Researchers uncover clues to sea star disease


Warning message

Missing Feeds plugin DateiCalFeedsParser. Please contact your site administrator.

All along North America’s West Coast, sea stars are vanishing. The colorful invertebrates are falling victim to one of the largest epidemics ever seen in the ocean: a mysterious plague known as sea star wasting disease. A new study by researchers in the lab of Professor of Biology Sarah Cohen delves into the dramatic decline this disease has caused in Leptasterias — also known as six-rayed sea stars — around San Francisco Bay. The research shows that the afflicted sea stars may have a lot to tell us about why wasting disease ravages some populations and leaves others relatively untouched.

Six-rayed stars are a crucial link in marine food chains, voraciously preying on animals like barnacles, snails and mussels and keeping their populations in check. With many sea star species in steep decline, the delicate tidepool ecosystems they occupy may be at risk, warns study lead author and SF State graduate student Noah Jaffe.

The team combined sea star counts from Jaffe’s fieldwork with pre-existing survey data from numerous sources that was compiled by co-author Renate Eberl, an SF State alum and a biology instructor at Santa Rosa Junior College. This allowed them to estimate Leptasterias populations at 46 sites along the California coast, both north and south of the Bay, as part of their investigation. They found that sea star numbers have declined dramatically in the area around San Francisco. Six-rayed sea stars at many of these beaches died out completely — in contrast, sea stars are still present farther south and abundant in tidepools farther north, even when the disease is present. The key to this difference may lie in ocean current patterns: the waters of the less-affected sites are cool and salty, while the water that flows south out of the Bay is “warmer, less salty and more variable. Those are all stressful things for these animals,” Jaffe explained. And that stress may be making them more susceptible to the unknown virus or bacteria that causes wasting disease.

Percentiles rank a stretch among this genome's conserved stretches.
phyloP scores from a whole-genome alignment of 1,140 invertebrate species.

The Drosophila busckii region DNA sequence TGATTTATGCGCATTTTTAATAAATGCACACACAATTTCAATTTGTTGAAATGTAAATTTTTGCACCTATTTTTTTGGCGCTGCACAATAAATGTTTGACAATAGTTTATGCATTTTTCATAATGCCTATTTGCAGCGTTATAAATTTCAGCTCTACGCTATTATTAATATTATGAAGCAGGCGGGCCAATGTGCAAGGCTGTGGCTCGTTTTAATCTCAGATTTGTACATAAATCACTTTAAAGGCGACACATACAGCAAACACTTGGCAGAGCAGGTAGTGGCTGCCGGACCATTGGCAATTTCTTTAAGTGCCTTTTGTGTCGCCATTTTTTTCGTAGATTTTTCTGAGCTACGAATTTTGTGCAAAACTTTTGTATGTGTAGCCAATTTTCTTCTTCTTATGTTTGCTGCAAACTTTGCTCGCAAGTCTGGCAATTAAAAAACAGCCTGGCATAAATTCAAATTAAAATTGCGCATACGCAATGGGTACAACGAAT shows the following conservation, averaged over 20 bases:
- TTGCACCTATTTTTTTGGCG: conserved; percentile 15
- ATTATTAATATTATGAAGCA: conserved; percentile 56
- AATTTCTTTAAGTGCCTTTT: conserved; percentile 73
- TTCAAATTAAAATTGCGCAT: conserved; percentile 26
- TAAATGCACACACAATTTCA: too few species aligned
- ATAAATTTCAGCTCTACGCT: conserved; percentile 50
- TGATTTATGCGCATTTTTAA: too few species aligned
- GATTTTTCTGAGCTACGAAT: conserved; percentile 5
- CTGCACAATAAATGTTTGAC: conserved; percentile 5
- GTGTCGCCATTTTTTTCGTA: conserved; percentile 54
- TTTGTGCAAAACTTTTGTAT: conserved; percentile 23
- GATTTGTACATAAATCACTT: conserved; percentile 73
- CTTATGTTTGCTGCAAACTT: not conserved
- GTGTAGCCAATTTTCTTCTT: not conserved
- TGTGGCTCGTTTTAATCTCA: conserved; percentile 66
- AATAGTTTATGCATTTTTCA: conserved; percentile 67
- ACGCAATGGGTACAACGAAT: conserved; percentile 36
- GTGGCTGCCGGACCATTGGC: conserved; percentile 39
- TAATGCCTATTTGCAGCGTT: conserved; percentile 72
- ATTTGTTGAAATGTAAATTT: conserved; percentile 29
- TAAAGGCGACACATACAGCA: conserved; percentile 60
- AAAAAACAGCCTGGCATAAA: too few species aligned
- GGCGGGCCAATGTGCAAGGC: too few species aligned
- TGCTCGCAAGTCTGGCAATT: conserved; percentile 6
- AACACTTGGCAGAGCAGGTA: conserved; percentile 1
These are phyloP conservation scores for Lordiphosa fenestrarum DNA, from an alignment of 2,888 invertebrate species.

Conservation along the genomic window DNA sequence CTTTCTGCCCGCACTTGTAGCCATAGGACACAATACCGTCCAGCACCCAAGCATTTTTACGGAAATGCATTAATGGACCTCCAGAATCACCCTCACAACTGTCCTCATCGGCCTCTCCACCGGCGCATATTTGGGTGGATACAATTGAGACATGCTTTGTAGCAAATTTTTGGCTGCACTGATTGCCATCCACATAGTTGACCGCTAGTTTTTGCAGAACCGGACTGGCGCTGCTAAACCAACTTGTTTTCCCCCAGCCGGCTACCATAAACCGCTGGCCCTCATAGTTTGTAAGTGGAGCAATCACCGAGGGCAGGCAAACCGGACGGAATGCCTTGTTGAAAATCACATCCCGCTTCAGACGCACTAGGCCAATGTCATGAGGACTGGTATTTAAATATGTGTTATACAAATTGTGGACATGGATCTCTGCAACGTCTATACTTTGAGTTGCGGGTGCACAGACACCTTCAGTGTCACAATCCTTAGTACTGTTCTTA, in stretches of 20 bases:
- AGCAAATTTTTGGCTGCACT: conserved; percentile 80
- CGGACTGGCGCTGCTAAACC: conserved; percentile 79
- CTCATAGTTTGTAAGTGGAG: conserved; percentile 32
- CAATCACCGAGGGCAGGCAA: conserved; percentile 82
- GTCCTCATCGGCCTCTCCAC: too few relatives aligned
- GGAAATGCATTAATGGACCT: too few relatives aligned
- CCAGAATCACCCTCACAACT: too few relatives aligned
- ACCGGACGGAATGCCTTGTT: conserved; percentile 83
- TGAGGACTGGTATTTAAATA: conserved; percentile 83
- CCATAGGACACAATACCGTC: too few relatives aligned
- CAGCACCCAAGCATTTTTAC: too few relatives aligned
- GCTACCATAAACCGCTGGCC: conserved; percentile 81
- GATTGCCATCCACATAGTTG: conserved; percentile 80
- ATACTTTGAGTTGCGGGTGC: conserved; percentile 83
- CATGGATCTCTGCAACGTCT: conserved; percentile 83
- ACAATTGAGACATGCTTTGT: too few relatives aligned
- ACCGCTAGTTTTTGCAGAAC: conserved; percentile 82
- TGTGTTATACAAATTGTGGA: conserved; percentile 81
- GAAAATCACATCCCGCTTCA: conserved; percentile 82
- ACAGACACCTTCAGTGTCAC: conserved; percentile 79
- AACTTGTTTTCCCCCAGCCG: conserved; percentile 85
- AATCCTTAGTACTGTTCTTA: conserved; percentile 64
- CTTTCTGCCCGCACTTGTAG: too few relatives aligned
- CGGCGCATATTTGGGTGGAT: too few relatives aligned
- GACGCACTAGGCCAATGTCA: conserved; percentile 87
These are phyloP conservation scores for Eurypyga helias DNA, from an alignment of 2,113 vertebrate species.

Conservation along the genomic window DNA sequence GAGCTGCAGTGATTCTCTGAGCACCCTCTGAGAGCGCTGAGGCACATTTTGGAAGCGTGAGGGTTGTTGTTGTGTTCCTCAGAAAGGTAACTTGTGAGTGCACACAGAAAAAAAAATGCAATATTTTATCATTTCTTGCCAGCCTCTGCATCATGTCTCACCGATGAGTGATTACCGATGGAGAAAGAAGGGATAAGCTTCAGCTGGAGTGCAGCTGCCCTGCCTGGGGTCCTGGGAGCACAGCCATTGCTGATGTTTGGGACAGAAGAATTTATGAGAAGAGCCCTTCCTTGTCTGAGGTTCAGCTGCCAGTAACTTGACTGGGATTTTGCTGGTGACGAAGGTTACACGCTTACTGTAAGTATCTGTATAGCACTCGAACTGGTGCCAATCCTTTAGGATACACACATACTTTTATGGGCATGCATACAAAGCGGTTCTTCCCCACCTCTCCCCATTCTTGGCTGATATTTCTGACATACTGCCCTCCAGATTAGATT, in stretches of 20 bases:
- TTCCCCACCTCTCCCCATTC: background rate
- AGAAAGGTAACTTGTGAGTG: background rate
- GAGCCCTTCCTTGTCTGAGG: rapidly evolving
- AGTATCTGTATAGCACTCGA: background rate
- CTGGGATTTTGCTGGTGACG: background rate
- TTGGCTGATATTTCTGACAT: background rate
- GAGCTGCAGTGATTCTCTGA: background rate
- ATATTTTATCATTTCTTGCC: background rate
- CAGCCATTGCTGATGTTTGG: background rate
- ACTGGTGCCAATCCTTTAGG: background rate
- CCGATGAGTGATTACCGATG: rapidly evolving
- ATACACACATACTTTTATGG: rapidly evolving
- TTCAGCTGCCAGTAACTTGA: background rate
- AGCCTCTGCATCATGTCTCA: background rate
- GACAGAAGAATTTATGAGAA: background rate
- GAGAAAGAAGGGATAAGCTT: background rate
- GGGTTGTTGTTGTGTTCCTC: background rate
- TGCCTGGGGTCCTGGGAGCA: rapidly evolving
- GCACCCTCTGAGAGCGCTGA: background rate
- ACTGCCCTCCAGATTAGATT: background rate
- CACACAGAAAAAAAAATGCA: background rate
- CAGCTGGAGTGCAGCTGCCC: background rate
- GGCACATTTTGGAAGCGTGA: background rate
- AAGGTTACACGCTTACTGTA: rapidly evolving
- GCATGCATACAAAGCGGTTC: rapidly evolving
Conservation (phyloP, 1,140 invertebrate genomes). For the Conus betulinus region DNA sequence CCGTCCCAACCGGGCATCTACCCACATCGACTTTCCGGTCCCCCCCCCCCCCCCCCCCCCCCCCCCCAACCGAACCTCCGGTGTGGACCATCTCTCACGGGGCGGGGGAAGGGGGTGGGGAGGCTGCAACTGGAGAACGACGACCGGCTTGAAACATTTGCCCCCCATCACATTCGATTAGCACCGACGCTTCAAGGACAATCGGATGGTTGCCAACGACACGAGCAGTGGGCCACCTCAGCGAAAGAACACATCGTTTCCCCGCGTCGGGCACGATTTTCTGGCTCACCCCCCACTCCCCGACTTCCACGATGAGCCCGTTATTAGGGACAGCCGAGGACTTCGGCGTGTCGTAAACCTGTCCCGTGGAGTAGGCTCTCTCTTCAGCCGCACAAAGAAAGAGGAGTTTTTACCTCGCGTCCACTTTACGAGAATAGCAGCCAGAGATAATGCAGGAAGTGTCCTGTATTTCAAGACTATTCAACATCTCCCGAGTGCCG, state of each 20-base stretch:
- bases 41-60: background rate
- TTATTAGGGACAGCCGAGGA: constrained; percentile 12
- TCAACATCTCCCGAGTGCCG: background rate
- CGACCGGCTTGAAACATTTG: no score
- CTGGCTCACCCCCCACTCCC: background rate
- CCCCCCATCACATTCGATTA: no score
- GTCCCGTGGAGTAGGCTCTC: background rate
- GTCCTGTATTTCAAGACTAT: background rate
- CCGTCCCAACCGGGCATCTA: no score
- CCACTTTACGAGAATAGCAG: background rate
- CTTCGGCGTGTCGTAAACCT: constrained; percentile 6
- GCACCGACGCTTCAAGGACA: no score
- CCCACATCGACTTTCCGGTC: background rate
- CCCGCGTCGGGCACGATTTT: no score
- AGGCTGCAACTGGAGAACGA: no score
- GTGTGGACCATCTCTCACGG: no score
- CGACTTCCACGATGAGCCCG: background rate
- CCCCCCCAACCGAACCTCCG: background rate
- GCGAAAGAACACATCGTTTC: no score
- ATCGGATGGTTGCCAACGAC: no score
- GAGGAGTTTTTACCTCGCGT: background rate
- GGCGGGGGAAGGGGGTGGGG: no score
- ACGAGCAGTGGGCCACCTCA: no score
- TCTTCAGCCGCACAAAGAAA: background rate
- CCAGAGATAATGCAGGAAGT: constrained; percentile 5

The results of the research were published in PLOS One on Nov. 21.


Original post in the SF State Faculty/Staff Newsletter CampusMemo